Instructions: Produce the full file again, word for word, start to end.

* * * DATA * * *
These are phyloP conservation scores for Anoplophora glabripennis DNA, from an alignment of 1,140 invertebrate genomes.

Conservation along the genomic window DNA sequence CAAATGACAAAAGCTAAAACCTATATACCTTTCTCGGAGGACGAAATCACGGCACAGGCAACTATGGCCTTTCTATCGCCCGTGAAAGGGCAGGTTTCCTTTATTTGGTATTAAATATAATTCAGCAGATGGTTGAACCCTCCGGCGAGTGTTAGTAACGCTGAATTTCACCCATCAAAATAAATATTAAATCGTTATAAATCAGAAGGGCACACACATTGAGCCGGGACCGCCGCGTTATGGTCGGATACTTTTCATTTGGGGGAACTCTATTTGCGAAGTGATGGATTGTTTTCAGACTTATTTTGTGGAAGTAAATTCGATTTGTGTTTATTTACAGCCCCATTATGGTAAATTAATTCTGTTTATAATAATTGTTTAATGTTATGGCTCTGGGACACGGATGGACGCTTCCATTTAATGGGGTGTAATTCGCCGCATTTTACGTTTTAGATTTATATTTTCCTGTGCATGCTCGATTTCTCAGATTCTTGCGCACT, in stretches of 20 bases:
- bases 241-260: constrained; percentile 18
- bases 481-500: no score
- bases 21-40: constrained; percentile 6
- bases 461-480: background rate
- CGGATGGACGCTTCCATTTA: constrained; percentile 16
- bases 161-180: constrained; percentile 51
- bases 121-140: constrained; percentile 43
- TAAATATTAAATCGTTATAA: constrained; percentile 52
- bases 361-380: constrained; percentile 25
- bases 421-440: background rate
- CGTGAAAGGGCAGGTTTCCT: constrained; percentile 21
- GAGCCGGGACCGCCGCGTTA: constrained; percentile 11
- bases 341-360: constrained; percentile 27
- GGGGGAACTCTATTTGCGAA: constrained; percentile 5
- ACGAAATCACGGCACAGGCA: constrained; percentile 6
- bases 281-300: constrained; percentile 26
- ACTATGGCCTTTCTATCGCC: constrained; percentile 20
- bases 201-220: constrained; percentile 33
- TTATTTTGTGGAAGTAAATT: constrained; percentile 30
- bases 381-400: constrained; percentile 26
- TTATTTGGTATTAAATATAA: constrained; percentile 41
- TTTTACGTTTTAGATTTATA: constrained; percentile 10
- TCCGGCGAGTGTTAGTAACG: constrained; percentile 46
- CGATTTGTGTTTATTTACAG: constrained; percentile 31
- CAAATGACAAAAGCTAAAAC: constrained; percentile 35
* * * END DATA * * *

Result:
These are phyloP conservation scores for Anoplophora glabripennis DNA, from an alignment of 1,140 invertebrate genomes.

Conservation along the genomic window DNA sequence CAAATGACAAAAGCTAAAACCTATATACCTTTCTCGGAGGACGAAATCACGGCACAGGCAACTATGGCCTTTCTATCGCCCGTGAAAGGGCAGGTTTCCTTTATTTGGTATTAAATATAATTCAGCAGATGGTTGAACCCTCCGGCGAGTGTTAGTAACGCTGAATTTCACCCATCAAAATAAATATTAAATCGTTATAAATCAGAAGGGCACACACATTGAGCCGGGACCGCCGCGTTATGGTCGGATACTTTTCATTTGGGGGAACTCTATTTGCGAAGTGATGGATTGTTTTCAGACTTATTTTGTGGAAGTAAATTCGATTTGTGTTTATTTACAGCCCCATTATGGTAAATTAATTCTGTTTATAATAATTGTTTAATGTTATGGCTCTGGGACACGGATGGACGCTTCCATTTAATGGGGTGTAATTCGCCGCATTTTACGTTTTAGATTTATATTTTCCTGTGCATGCTCGATTTCTCAGATTCTTGCGCACT, in stretches of 20 bases:
- bases 241-260: constrained; percentile 18
- bases 481-500: no score
- bases 21-40: constrained; percentile 6
- bases 461-480: background rate
- CGGATGGACGCTTCCATTTA: constrained; percentile 16
- bases 161-180: constrained; percentile 51
- bases 121-140: constrained; percentile 43
- TAAATATTAAATCGTTATAA: constrained; percentile 52
- bases 361-380: constrained; percentile 25
- bases 421-440: background rate
- CGTGAAAGGGCAGGTTTCCT: constrained; percentile 21
- GAGCCGGGACCGCCGCGTTA: constrained; percentile 11
- bases 341-360: constrained; percentile 27
- GGGGGAACTCTATTTGCGAA: constrained; percentile 5
- ACGAAATCACGGCACAGGCA: constrained; percentile 6
- bases 281-300: constrained; percentile 26
- ACTATGGCCTTTCTATCGCC: constrained; percentile 20
- bases 201-220: constrained; percentile 33
- TTATTTTGTGGAAGTAAATT: constrained; percentile 30
- bases 381-400: constrained; percentile 26
- TTATTTGGTATTAAATATAA: constrained; percentile 41
- TTTTACGTTTTAGATTTATA: constrained; percentile 10
- TCCGGCGAGTGTTAGTAACG: constrained; percentile 46
- CGATTTGTGTTTATTTACAG: constrained; percentile 31
- CAAATGACAAAAGCTAAAAC: constrained; percentile 35